This conference will be focused on the question of how landscape, place, and location become a rich, problematic, contradictory subject in the cinematic Western, both in the “golden age” of the Western and since. The Western is not identified with a single type of landscape, but it is strongly identified with the land. This Western landscape has both iconic significance and daily meaning for many people, and has come to represent America as strongly as any set of images can. Our task will be to both identify and explore the existing narratives and meanings that the landscape in the cinematic Western has, and also to ask how those narratives and meanings might be altered or even subverted while the Western is retained as a genre.
As a genre of film, the Western is almost as old as film itself, and it has often been noted that the landscape has been an integral part of that storytelling. Often this observation is limited to recognizing that sparse dialogue and harsh action are set off in sparse and harsh land, and romantic adventure and individualistic triumph over insurmountable odds requires a place that is both romantic and, in some sense, insurmountable. More than this, though, the landscape in the Western has become the space for the encounter of difference, as well as the place of personal and social transformation. Given the flood of recent work on cinematic representation, the history of film, and theories of place and space across many creative and scholarly disciplines, the time has come to re-assess these narratives of cinematic place.
Cinematic visual representations of the West have been influenced by painting, sculpture, photography and literature, and have in turn influenced all of these. These intertextual exchanges have been played out on the literal landscape, the places where homes are built, threatened, lost, and recovered, where political relationships are negotiated and inscribed on the land, where borders define self and other, friend and foe, and where physical location comes to stand in for myth, character, and identity. It is a truism that the camera’s gaze both records and creates, but in the case of the Western, the land itself has become such a romantic stereotype that it is difficult to ask new questions about it. In this conference, we nevertheless want to examine some of these questions:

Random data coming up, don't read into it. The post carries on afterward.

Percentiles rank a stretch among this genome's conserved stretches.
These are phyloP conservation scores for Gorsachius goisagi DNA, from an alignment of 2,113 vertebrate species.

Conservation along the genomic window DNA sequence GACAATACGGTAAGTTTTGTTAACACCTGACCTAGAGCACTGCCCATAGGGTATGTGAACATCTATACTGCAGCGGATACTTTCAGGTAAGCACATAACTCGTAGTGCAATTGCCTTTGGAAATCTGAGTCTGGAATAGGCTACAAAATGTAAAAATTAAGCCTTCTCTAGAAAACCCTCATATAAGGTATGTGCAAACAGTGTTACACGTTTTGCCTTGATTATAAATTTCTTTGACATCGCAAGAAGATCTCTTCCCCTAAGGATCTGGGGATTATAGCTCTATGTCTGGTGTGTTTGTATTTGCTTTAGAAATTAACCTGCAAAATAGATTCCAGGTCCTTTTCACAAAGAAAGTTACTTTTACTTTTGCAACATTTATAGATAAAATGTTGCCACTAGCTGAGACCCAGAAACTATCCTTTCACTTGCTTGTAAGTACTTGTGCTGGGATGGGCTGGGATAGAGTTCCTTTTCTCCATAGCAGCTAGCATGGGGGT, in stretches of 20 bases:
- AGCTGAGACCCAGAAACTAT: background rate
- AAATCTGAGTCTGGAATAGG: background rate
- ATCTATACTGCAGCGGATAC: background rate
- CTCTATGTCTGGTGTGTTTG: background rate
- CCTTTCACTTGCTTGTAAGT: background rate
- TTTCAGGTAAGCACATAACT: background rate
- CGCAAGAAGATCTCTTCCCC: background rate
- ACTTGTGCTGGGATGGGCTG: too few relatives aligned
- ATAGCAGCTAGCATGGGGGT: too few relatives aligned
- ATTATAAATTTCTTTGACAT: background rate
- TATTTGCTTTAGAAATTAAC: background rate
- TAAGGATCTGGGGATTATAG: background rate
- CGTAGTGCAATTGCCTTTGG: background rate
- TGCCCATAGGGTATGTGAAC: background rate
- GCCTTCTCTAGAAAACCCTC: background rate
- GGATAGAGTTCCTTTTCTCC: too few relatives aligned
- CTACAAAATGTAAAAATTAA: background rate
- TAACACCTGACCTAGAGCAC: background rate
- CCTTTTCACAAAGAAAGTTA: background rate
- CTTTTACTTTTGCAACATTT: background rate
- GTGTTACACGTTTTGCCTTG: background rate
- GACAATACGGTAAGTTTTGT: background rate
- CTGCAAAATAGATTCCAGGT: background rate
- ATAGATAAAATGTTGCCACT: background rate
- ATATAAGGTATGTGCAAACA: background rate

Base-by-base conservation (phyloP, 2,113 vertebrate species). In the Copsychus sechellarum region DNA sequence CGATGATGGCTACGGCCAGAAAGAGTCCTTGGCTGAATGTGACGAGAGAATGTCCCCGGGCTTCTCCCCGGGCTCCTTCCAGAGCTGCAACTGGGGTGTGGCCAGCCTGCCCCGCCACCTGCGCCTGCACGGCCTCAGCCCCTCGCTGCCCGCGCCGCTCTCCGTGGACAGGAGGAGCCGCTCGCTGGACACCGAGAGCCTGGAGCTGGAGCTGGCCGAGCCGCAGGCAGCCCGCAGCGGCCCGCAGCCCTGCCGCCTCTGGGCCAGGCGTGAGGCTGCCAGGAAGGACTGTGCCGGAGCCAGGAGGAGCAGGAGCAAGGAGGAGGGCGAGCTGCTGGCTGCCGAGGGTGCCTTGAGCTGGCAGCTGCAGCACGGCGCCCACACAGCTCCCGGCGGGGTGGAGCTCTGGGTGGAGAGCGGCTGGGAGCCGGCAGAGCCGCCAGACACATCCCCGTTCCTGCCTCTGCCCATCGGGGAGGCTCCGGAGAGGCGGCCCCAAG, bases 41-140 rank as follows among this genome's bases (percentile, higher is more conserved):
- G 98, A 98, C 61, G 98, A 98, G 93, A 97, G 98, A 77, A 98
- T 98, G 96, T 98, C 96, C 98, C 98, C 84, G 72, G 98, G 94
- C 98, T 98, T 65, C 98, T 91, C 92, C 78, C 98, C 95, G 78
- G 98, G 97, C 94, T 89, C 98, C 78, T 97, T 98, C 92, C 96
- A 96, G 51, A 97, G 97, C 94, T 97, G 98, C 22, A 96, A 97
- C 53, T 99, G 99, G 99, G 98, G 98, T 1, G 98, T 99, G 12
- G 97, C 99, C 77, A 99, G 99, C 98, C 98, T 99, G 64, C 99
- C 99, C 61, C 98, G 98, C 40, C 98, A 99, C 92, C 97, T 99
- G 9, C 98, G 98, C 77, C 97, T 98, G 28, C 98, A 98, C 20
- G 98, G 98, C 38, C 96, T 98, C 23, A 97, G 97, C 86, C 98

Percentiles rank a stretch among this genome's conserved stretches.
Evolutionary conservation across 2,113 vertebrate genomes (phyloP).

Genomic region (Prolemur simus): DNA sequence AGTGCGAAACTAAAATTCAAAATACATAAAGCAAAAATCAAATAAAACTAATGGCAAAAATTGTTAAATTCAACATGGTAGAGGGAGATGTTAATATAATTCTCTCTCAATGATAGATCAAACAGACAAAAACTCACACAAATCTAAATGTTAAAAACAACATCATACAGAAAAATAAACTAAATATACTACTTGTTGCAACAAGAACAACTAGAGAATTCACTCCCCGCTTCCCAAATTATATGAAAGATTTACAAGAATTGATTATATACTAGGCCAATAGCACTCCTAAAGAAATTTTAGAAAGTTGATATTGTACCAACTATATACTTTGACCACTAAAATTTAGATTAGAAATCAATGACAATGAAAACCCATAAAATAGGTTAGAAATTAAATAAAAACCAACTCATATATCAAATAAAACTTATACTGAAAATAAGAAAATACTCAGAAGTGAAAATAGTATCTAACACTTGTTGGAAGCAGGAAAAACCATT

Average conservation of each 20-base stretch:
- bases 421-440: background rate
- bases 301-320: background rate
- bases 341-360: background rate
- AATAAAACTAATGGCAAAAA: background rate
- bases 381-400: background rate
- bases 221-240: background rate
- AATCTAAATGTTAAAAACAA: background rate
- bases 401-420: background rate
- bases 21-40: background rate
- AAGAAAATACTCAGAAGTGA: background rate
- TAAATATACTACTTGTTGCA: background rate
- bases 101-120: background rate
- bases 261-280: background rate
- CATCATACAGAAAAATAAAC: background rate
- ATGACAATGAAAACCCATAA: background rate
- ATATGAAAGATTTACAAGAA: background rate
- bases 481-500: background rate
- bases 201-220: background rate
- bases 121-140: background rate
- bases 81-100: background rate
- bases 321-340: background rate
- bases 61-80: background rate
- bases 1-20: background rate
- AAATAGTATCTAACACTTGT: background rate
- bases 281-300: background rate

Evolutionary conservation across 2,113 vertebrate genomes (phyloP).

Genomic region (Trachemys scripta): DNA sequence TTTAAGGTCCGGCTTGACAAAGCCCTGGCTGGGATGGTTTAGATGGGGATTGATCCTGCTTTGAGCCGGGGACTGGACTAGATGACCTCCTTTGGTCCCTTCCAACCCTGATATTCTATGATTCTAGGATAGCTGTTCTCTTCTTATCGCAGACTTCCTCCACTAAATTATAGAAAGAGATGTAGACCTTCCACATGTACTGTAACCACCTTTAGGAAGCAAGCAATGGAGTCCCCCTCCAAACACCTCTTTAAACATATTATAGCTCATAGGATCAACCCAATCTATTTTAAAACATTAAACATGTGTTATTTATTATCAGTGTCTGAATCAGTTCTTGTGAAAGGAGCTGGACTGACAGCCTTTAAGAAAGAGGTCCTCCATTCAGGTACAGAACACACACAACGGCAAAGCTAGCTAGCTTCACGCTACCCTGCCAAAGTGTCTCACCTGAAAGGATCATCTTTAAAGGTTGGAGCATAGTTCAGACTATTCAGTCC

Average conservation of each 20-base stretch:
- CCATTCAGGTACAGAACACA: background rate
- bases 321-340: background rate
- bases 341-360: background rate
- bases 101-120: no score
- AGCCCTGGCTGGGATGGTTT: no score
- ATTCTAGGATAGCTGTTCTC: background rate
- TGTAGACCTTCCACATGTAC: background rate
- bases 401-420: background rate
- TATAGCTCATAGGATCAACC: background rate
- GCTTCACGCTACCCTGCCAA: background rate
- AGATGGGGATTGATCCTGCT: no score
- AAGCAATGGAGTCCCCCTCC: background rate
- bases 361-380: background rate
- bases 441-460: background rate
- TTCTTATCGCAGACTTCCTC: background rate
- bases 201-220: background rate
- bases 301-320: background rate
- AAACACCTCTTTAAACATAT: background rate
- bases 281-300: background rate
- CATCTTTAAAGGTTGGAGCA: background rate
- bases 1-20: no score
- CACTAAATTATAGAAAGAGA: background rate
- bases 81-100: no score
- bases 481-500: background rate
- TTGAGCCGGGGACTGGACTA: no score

* How does the landscape of the Western become meaningful, and how can it become newly meaningful?
* How do cinematic techniques and choices make some senses of the land available, while obscuring others?
* How does cinema draw on related art forms such as landscape painting, earthworks sculpture, and writing? How, for example, do painting terms such as the frame, the picturesque and the sublime, and the horizon enable our cinematic sense of the landscape? And, how does cinema take these intertextual conventions in new directions?
* How does the landscape of the West (particularly the desert) become inscribed as a place of personal and social hope and transformation?
* How do the representations of the West encode narratives, including those of being American, being male or female, being civilized, having a home, or encountering wilderness (or other forms of the “other”).
* What social, moral, political, or religious narratives or values are implicit in the Western landscape? How do these become encoded?
* How do the representations of cinematic place change in the digital age? Does the landscape of the Western change in an age when places themselves have become virtual and interchangeable?
How might cinematic depictions of Western landscape use the complex representations in other media, as well as recent theoretical approaches to place, to re-invigorate Westerns?
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